Instead, a more likely explanation is that Obamacare played a secondary role in the elections this year regarding the House. It was but one of many nails in the coffin of the Democratic electoral chances this year, but it would be foolish to assume it was the only nail. In fact, a case can be made that cap-and-trade made a larger impact. For example, consider that 57% of the 14 losing Democrats in that final category- neither strong Republican nor swing district- only two Congressmen voted against it (Marshall in GA-8 and Davis in TN-4). Likewise, only two of these Congressmen (Boyd in FL-2 and Kratovil in MD-1) voted against the Obama stimulus. Hence, a "no" vote alone on Obamacare was no guarantee that one would win their race.
I also looked at the win margins of Democrats who prevailed in the swing districts as compared to the win margins in 2008. Among those in Republican leaning swing districts who voted "yes" to Obamacare, the average win margin this year was 4.7 percentage points compared to an average 25.0 percentage point average in 2008. In the Democratic-leaning swing districts, the average win margin dropped from 32.5 percentage points in 2008 to 9.3 percentage points in 2010. Overall, the winning margin for returning incumbent Democrats from swing districts dropped from an average 30.4 percentage points in 2008 to 8.5 points in 2010.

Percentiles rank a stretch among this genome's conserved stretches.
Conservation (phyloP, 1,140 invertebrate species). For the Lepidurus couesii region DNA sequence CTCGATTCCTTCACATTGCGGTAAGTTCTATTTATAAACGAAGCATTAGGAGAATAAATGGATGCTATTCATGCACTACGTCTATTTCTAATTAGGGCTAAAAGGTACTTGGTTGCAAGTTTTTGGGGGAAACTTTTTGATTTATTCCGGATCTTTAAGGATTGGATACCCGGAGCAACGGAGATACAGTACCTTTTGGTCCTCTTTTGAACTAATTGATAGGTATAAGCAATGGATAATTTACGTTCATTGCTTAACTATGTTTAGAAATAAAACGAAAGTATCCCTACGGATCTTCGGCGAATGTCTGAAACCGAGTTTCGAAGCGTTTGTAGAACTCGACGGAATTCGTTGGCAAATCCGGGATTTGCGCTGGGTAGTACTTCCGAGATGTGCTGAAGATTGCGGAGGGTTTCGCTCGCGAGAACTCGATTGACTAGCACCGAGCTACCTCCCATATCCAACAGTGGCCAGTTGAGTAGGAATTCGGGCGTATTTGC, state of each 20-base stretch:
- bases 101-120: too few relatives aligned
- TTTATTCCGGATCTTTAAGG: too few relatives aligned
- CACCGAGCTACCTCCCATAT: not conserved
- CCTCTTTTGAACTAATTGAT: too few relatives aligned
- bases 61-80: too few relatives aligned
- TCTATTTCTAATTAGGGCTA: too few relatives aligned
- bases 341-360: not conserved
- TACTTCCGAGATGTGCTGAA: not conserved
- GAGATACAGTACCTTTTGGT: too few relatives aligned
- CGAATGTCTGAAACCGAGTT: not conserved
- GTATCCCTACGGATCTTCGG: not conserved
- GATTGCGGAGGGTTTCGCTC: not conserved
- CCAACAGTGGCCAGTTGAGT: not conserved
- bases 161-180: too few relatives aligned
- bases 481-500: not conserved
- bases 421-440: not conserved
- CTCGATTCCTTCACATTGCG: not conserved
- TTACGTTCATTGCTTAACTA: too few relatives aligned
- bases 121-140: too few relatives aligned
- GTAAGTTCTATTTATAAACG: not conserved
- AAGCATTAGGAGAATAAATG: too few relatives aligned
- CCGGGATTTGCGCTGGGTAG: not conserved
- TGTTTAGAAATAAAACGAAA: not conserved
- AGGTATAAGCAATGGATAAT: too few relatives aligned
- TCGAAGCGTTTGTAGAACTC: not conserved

In the overall sense, did Obamacare do in the Democratic Party this year in the House elections? Clearly, it did not help many incumbents, but one should not conclude it was the only, or even the major factor involved. Instead, it was one of many actions by the Democratic Party that soured the electorate on the Democratic brand this year. Considering the fact that the Obama Administration considers this their hallmark piece of legislation probably places greater emphasis as the most major contributing factor to their demise. Despite my personal disdain for this 2,700 page piece of crap, perhaps the most disturbing aspect was the method by which it was passed. For over a year, we had to listen to reports of back-room deals and pay-offs to states in order to garner a single vote to move the legislation forward. We watched as Senators and Congressmen alike sacrificed principles (I am thinking of Ben Nelson and Bart Stupak) for the sake of a legislative pay off. It was not only the piece of legislation that was passed, but the method by which it was passed that also turned people off to the Democratic brand this year. Some rather conservative voting Democratic incumbents (those who voted against at least two of Obama's big three of Obamacare, cap-and-trade, and stimulus) were swept from office by virtue of the "D" after their name- Bobby Bright (against all three), Walter Minnick (against all three), Gene Taylor (against all three), Jim Marshall (only for stimulus), John Kratovil (only for stimulus), Travis Childers (only for stimulus), Glenn Nye (only for stimulus) and Lincoln Davis (only for stimulus).
So moving forward, Obama and Pelosi can live in Fantasyland regarding the purported great things this law will do for health care in the country and its effect on the deficit. If that Fantasyland is anything like the alleged promises of the stimulus or of cap-and-trade, they stand to lose even bigger in 2012. I remain firmly convinced that after the electoral rebuke of the Democratic brand on November 2, 2010, Barack Obama is such a political blockhead that he will not alter course because he works under the mysterious and erroneous assumption that the liberal mindset is superior to the will of the voters. There is no way this election cannot be interpreted as a national referendum on the Obama-Pelosi-Reid agenda. And that referendum said loud and clear that their agenda went way too far way too quickly.